By Bradley Saacks
CHAPEL HILL, N.C. (Reuters) - Former U.S. Education Secretary Margaret Spellings, a confidant of former President George W. Bush, was tapped on Friday to lead North Carolina's public university system.
The University of North Carolina's Board of Governors approved in a unanimous vote a search committee's recommendation for Spellings to become the system's next president.
Spellings, best known for her work implementing the now-controversial No Child Left Behind Act, will leave her role as president of the George W. Bush Presidential Center in Dallas to take up her new post in March.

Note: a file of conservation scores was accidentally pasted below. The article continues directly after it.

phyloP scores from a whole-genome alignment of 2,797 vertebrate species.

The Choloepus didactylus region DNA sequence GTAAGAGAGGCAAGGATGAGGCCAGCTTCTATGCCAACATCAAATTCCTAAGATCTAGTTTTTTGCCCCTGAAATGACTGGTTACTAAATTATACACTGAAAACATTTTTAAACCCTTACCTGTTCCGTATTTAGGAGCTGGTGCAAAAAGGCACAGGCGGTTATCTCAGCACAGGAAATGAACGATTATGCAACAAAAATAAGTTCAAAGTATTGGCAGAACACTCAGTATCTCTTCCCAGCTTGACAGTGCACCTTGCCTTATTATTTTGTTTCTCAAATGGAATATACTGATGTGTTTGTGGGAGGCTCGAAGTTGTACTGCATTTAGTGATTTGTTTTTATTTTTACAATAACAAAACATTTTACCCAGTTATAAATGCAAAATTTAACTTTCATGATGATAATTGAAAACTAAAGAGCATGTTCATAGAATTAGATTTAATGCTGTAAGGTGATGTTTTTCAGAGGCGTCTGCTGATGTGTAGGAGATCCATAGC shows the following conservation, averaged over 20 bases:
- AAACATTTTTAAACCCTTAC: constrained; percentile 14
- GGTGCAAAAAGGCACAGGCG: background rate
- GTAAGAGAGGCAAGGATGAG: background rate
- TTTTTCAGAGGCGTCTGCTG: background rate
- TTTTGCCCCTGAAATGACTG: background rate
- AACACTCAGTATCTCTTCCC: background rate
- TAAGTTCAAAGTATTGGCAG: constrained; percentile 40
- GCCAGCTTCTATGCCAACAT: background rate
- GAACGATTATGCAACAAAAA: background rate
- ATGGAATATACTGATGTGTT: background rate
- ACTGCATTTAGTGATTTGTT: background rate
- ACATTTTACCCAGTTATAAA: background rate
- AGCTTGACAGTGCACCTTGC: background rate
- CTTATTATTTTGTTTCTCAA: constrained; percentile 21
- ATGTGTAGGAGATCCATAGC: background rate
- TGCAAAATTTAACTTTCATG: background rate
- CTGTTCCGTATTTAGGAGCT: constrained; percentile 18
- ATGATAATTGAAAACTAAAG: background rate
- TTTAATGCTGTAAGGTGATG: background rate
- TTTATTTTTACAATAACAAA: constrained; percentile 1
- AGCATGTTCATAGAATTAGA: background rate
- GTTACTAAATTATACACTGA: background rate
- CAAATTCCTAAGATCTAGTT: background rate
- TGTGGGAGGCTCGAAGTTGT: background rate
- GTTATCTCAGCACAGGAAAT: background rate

The No Child Left Behind law was a hallmark achievement of Bush's administration. But after it was passed by Congress in 2001, the law drew heavy criticism for its stress on standardized testing for both teachers and students.
In a statement, Bush called Spellings a dear friend who "has been among my most trusted confidants.”
"Laura and I, along with everyone at the Bush Center, are deeply grateful for her energy, smarts and good humor,” Bush said.
Spellings’ extensive history in politics rather than academia has worried some faculty and students, many of whom believe the ousting of her predecessor, Tom Ross, was politically motivated.
Spellings said politics would inevitably be a part of her decision-making in her new job.
"You bet, that’s what makes it fun," she said. "That's what provides input, that’s what allows for us to make corrections when needed."
(Editing by Colleen Jenkins and Eric Walsh)